Putting all those things together, it does seem to suggest that your industry is looking to make more money off its credit card holders. Do you deny that? -- Chris Cuomo to banking industry representative, GMA, Feb. 12, 2008.
This year's Media Research Center DisHonor Awards haven't been distributed yet, but we might already have a candidate for next year's competition . . .
Give banking industry representative Nessa Feddis, um, credit for not bursting out in laughter in response to Chris Cuomo's question. Yes, Chris, businesses are, well, in business. And the people from whom they make their money do tend to be their customers.
View video here.
Cuomo's query came in the course of a conversation with Feddis held after today's Good Morning America aired a classic of the Evil-Big-Business genre. The subject was credit card companies that are raising rates on some customers who have not been in default, despite falling Federal Reserve interest rates.
As is the rule for this type of segment, the most heartbreaking, least typical, anecdotal example was found. Meet Clarita Marie Gamble, a 72-year-old woman with emphysema, apparently dependent on an oxygen pump, and whose speaking voice was hampered by the tracheotomy she had undergone. We were told that Gamble takes care of her granddaughter every day after school.
CHRIS CUOMO: Last month she was shocked to learn that her credit card interest rate had jumped from roughly 16% to more than 26% [26.24% according to the screen graphic.] Carita lives on a fixed-income of $1,100 a month. The increase in the credit card bill took $400 more. That's a huge hit.
Note: if a 10% interest rate hike costs Carita $400/month, that would be $4,800/year, in turn suggesting, if my math is right, an unpaid balance of about $48,000. Carita's health problems could be the cause, but surely a credit card balance of that amount for a person with an annual income of $13,200 is unusual. By the way: at what interest rate would Chris lend money to a person in Carita's circumstances?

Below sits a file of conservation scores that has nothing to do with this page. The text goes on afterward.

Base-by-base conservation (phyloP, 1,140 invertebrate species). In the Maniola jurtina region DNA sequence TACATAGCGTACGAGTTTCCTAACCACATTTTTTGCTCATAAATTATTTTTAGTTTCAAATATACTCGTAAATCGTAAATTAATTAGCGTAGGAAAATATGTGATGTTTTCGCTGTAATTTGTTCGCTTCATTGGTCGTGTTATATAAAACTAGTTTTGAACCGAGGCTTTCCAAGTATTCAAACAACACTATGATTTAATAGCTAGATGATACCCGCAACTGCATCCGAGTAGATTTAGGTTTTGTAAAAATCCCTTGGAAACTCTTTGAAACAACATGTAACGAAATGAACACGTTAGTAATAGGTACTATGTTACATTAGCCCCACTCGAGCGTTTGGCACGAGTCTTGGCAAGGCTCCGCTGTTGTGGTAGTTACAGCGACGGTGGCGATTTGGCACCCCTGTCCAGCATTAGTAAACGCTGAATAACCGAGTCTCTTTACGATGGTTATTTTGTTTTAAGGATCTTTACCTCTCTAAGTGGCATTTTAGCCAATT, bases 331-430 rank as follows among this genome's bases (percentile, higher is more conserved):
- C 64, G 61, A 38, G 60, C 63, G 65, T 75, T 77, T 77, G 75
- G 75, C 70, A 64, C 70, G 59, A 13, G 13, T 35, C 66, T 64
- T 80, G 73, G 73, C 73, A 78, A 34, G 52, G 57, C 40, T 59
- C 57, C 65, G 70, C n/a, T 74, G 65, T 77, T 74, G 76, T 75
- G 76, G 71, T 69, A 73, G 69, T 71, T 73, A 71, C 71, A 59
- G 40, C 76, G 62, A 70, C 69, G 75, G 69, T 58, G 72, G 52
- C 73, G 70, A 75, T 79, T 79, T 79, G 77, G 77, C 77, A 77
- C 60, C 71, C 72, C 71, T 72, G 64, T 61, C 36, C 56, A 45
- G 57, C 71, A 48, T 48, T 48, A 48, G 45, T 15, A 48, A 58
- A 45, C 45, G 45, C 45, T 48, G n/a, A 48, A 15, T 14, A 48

A bit later, we heard from Carita's adult daughter.
CUOMO: Carita Marie's daughter says she called Chase Bank, the credit card issuer, and was told her mother's rate jumped because she opened new credit card accounts. The higher rate was permanent. She feared for her mother's health.
DAUGHTER: I worry that she's not going to make it. Or she's going to have to sell her home. Or even that, we've looked into that, and yeah, it's hard.
And if evil Big Business is literally threatening Clarita's life, guess who the heroes are, riding to the rescue? The Democrats are coming!
CUOMO: Now, there may be some changes. Senator Carl Levin is trying to lead the charge [presumably on a white horse] in the Senate, conducting hearings and introducing legislation to stop banks from raising interest rates on customers who have paid their credit card bills on time. And so far, three of the major banks have volunteered to change their ways.
We then heard from Dem congresswoman Carolyn Maloney from New York, who declared that raising interest rates on people who have paid their bills on time is "totally unfair."
Levin's proposal to prohibit rate hikes is nothing less than government price controls. Throw in Maloney's sentiment, and perhaps we should establish a Federal Administration for the Setting of Totally Fair Prices.
For the record, here was the reply from Feddis, the banking industry rep, gently trying to explain the facts of free enterprise to Cuomo.
NESSA FEDDIS: Credit card companies are in a business to, we're in a competitive market, we're in a free market, but there is a lot of competition. There's so much competition that there's a pressure to keep rates down.